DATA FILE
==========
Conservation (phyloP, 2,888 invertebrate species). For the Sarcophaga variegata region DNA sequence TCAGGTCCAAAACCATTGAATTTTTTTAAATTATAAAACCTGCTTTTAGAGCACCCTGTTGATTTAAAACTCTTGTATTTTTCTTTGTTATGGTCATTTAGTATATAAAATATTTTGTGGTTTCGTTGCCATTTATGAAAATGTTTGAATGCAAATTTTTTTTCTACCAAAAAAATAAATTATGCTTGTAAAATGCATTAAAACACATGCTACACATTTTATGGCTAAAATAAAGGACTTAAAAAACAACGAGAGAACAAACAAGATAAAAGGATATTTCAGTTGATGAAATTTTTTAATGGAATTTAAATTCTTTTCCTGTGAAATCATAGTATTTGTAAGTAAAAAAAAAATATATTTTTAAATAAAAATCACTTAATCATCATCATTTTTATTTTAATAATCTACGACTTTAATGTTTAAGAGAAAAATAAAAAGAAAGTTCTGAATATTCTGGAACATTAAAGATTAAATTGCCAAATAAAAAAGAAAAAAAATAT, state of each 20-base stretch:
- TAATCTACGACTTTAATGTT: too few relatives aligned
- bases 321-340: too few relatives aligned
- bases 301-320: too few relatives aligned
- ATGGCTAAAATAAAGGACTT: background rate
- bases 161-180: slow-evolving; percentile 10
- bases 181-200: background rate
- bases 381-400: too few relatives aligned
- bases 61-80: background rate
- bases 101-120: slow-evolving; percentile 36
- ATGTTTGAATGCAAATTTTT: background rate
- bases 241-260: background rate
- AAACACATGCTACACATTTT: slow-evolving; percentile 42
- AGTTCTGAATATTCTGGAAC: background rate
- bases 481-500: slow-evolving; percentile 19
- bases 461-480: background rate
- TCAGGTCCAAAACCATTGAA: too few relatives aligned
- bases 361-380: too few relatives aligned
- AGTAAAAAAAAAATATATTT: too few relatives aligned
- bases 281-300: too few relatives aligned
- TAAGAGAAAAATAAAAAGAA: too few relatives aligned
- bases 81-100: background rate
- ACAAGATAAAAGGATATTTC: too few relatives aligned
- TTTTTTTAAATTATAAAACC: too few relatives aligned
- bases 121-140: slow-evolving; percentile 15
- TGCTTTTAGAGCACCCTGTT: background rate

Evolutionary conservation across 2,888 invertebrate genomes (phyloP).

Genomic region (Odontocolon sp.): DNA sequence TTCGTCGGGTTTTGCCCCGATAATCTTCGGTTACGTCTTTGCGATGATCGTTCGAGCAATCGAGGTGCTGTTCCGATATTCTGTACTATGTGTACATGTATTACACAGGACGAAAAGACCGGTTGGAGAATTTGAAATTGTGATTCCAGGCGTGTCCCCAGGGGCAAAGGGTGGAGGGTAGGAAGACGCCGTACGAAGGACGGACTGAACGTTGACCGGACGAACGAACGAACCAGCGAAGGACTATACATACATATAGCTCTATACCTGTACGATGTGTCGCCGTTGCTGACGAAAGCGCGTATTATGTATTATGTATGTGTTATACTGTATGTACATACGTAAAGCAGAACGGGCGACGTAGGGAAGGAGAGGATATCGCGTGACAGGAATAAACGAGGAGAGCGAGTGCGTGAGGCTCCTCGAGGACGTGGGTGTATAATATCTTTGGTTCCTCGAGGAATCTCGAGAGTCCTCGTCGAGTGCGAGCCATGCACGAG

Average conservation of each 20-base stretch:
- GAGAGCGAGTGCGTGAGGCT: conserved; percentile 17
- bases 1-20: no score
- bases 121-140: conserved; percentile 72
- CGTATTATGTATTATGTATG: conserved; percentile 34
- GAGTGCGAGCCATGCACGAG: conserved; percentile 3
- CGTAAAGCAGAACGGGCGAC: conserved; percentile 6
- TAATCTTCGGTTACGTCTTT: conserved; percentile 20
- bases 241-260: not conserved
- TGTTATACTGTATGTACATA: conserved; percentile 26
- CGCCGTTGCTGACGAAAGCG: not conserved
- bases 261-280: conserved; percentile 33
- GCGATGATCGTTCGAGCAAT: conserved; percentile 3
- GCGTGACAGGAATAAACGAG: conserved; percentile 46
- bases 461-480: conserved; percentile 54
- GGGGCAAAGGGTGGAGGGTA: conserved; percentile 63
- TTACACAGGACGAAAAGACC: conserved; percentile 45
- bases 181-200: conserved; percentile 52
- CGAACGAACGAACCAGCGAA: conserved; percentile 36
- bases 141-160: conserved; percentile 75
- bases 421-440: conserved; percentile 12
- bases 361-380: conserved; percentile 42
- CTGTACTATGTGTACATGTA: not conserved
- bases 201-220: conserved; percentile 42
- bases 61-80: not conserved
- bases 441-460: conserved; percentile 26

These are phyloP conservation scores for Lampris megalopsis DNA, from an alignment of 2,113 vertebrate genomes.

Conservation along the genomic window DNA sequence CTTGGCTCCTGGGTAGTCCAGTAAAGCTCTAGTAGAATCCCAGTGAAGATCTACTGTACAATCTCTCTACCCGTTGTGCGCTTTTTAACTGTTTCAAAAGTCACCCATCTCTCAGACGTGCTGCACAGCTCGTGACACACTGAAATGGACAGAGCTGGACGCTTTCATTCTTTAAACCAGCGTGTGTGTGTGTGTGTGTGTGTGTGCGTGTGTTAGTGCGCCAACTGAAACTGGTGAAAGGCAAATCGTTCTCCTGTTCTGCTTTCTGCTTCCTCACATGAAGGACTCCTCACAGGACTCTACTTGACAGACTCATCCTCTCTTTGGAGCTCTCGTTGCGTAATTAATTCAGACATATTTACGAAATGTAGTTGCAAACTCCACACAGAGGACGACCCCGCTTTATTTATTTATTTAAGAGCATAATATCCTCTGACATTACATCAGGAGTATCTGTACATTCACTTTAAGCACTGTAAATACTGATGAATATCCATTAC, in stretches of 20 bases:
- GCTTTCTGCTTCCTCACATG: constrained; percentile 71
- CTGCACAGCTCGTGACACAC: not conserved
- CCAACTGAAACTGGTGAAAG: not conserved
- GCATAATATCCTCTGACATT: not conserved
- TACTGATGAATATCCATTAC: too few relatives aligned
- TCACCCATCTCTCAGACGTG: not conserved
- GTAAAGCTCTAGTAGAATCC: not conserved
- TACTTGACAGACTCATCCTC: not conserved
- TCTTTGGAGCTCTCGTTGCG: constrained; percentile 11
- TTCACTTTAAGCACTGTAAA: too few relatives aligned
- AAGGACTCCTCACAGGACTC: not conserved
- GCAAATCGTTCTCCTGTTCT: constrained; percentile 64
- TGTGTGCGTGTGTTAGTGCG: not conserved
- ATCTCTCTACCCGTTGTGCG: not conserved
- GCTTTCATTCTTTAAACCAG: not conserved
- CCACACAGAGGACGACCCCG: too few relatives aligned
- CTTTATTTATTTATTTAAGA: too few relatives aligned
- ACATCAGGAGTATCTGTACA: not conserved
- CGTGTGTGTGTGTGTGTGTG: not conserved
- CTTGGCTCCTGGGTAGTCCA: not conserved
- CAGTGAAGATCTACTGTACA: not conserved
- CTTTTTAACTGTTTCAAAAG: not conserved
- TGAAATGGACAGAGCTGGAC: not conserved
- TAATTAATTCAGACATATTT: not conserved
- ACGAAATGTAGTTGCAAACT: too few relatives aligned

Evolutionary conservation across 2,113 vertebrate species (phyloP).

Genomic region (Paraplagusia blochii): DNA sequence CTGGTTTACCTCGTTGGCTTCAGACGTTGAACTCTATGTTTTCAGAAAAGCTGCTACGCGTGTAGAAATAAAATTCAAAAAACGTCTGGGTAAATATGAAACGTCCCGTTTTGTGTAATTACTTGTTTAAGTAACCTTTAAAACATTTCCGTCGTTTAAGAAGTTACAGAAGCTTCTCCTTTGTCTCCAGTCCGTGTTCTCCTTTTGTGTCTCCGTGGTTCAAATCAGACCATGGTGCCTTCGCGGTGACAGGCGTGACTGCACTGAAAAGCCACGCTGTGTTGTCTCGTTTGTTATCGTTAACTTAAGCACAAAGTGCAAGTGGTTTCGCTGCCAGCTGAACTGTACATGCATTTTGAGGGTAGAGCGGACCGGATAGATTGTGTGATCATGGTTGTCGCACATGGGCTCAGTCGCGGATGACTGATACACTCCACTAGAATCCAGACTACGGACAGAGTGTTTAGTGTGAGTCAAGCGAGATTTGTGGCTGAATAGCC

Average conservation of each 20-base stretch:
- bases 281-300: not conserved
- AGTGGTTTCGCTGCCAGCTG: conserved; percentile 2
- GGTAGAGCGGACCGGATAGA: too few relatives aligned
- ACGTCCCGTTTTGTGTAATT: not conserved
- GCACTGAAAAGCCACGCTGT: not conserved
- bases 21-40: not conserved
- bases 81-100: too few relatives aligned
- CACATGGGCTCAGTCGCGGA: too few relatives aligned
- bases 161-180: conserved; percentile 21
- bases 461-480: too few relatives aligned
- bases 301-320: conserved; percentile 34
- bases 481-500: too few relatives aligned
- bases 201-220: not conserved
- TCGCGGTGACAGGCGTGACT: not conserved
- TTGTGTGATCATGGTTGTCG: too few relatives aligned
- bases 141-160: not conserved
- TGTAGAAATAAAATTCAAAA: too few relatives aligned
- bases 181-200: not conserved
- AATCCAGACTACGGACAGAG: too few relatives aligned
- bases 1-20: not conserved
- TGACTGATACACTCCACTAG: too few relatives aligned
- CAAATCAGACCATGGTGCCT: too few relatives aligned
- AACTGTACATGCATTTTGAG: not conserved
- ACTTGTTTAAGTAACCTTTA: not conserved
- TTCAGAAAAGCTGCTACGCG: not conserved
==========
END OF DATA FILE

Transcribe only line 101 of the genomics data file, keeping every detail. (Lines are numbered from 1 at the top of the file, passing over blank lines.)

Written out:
- TGTAGAAATAAAATTCAAAA: too few relatives aligned